The constant reminder in the attic—his evil Double

Dorian could spare nothing—not one past thing
Nothing to tempt his new innocence—again

He stabbed the Portrait—again and again
It screamed bloody murder—or was it him?

Scene Five

It was a dead man—in evening dress
With a knife in his heart—completely withered

All wrinkled—the most loathsome thing
Not until they’d examined—the diamond rings

Did they recognize—who it actually was
The balcony was locked—the windows bolted

The bolts were old—the windows rotting
When they entered—the smell was simply putrid

They found hanging there—on the attic wall
A splendid portrait—of Dorian Gray their master

The servants thought—surely the dead body
On the floor was some intruder—who died up there

The Portrait—was as they had last seen Dorian
In all the wonder of his—exquisite youth and beauty

Lying on the floor now—who was this stranger
They got the coachman—and one of the footmen

They searched the house—but he wasn’t there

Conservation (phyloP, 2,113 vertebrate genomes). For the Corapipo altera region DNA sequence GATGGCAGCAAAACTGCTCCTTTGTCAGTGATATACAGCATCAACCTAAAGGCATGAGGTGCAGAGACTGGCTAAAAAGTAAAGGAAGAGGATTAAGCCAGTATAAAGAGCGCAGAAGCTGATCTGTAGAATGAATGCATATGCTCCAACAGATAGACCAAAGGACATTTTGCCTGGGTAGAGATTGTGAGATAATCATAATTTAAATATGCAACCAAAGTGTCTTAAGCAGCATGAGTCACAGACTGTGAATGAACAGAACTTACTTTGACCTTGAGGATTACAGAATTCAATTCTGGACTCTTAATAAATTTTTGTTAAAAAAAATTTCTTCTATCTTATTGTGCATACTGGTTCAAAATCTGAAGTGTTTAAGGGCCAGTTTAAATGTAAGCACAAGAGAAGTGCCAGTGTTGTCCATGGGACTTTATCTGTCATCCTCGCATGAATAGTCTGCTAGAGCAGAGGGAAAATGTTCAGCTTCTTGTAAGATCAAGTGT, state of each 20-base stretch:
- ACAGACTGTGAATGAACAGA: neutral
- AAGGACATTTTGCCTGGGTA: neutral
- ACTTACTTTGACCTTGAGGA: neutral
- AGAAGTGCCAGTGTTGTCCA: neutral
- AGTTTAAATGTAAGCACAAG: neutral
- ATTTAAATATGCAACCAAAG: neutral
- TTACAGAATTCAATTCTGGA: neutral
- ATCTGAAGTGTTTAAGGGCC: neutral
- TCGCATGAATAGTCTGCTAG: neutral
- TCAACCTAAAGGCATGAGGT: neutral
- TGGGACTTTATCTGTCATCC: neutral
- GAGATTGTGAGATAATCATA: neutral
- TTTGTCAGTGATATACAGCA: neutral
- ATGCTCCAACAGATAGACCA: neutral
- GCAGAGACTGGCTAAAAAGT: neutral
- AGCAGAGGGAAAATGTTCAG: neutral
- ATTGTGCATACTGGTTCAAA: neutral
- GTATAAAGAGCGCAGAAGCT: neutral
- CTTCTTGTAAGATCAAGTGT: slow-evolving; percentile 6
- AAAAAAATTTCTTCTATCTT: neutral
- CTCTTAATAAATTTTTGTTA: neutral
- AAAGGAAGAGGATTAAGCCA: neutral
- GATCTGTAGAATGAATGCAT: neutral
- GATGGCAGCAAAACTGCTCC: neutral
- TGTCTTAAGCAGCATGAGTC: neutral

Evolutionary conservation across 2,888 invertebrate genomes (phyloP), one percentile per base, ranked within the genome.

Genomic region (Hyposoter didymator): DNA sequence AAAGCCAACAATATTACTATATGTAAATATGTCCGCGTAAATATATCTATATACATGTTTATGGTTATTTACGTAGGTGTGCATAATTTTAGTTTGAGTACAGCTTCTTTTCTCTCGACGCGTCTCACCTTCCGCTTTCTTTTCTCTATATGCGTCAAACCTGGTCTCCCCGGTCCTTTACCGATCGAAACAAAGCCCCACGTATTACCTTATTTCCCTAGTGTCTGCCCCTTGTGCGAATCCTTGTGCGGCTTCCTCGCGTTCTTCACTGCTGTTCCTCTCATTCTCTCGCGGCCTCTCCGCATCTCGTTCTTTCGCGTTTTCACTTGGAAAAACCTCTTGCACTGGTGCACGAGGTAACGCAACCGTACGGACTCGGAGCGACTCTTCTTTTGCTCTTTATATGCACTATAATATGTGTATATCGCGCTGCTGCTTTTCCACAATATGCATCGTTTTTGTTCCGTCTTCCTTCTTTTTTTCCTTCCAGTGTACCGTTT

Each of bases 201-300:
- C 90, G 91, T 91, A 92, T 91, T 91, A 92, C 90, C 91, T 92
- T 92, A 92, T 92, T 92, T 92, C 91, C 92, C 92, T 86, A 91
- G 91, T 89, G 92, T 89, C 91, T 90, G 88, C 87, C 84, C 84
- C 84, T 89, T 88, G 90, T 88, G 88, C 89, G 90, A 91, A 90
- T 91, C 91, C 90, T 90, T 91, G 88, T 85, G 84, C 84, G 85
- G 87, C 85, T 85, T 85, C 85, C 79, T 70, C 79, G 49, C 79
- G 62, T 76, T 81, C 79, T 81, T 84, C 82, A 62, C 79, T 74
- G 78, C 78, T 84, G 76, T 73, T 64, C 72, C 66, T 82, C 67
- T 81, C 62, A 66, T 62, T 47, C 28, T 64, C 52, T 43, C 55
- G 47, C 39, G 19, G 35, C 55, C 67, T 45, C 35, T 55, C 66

They knocked on doors—looked in all the closets

But there was no reply—no Dorian anywhere
They called out—everything was deadly still

Finally the awful truth—was finally revealed
It was young handsome—Dorian Gray, oh dear!!!

Inside in the servants'—part of the house
The half-clad domestics—gossiped in low whispers

Old Mrs. Leaf was crying—wringing her hands
Francis was as pale as death—hearing the bad news

"Whose house is this?” asked the Constable
"Mr. Dorian Gray's, sir," answered the butler

They looked at each other—soon others talked
Some were silent—sneering in that knowing way

That night—the house had been all dark inside
Except for a light—in one of the attic windows

After a time—there was a horrible cry
So horrible in its agony—frightening the rats

They woke up—and crept out of their rooms
The house was deadly silent—Dorian was dead

Two gentlemen—passing in the square below

Stopped and looked up—at the great house